A reader asked me this important question, which I think deserves its own post. In essence, feature films are more valuable to a director’s reel than shorts, even if the combined running time of a director’s shorts exceeds that of an average feature film. The underlying assumption here is that the director’s chief goal is to direct feature films.
A key point to make at the outset is that circumstances change, and career strategies that are effective at one point in time do not necessarily retain their effectiveness indefinitely. As it happens, short films are not as beneficial to new directors’ careers as they were twenty or thirty years ago. On reflection, they never provided the kind of leverage that a strong screenplay provides to a hungry director, but screenwriting isn’t for everyone and one has to start somewhere.
The decline of short films as portfolio pieces
One of the key reasons for the decline in short films’ career value is their sheer proliferation. Twenty years ago, the mere act of completing a 20-minute film signalled considerable commitment on the part of the filmmaker, especially if it was shot on 35mm. With the advent of affordable digital cameras, the number of filmmakers who have the wherewithal to shoot a decent short has grown, which has led to a corresponding explosion in the number of short films made. This in turn has desensitized and exhausted industry viewers, which makes it much more difficult to stand out. The fact that most short films are unwatchable – mostly as a result of very weak stories – further complicates the issue.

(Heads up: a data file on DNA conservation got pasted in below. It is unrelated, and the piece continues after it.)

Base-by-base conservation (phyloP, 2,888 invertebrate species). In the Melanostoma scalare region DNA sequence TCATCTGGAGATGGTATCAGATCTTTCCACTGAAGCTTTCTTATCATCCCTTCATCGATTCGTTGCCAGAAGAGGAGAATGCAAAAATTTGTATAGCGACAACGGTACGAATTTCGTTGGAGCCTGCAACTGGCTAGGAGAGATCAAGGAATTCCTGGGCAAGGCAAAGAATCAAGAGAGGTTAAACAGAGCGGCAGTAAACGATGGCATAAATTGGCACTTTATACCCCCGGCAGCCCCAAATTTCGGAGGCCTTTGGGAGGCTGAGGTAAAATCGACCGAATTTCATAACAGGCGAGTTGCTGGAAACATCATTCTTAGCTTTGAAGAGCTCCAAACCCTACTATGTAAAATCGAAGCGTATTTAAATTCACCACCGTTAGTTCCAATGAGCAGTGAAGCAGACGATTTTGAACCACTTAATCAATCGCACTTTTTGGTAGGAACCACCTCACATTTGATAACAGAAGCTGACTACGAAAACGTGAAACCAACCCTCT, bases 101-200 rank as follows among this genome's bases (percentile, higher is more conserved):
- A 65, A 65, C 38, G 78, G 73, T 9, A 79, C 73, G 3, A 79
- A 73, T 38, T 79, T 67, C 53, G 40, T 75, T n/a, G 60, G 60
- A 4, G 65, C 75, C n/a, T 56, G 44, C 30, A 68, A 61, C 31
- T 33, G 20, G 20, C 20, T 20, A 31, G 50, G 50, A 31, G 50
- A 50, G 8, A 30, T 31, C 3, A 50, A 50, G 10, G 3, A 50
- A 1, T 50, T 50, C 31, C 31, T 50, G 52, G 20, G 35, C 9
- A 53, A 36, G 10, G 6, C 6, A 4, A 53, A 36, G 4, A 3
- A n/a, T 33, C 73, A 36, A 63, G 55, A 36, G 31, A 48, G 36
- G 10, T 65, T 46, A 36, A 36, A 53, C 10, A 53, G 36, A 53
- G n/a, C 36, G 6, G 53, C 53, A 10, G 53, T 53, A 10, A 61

There are two additional reasons for which features are of more value to a director who wants to break into the film industry as a fully paid professional.
Directing feature films: a different ball game
The first reason is that directing feature films is qualitatively different to directing shorts; it’s a whole different ball game, in other words. Successfully sustaining directorial vision over the 30 or so days that many indie features take to shoot is vastly more difficult than maintaining it over the 1-5 days that most short film shoots require.
A director who has completed one or two features can be trusted to lead a film crew over 30 days of gruelling work; a director with numerous shorts, none of which took more than a week to shoot, is not deemed to have earned that kind of credibility. Ironically, several TV commercial directors transitioned to feature films without having ever directed anything longer than a 60-second TV commercial.
The commercial value of feature films
The second reason for the superior career value of feature films is that, unlike shorts, feature films have commercial potential, no matter how cheaply they were shot. Even a feature shot on a phone and assembled on a free video editing package has commercial potential, if the script and narrative concept are marketable. It won’t be easy to sell it, and the upfront fees will be low or absent, but at least it’s a product that has a non-zero chance of being distributed (straight to video, of course).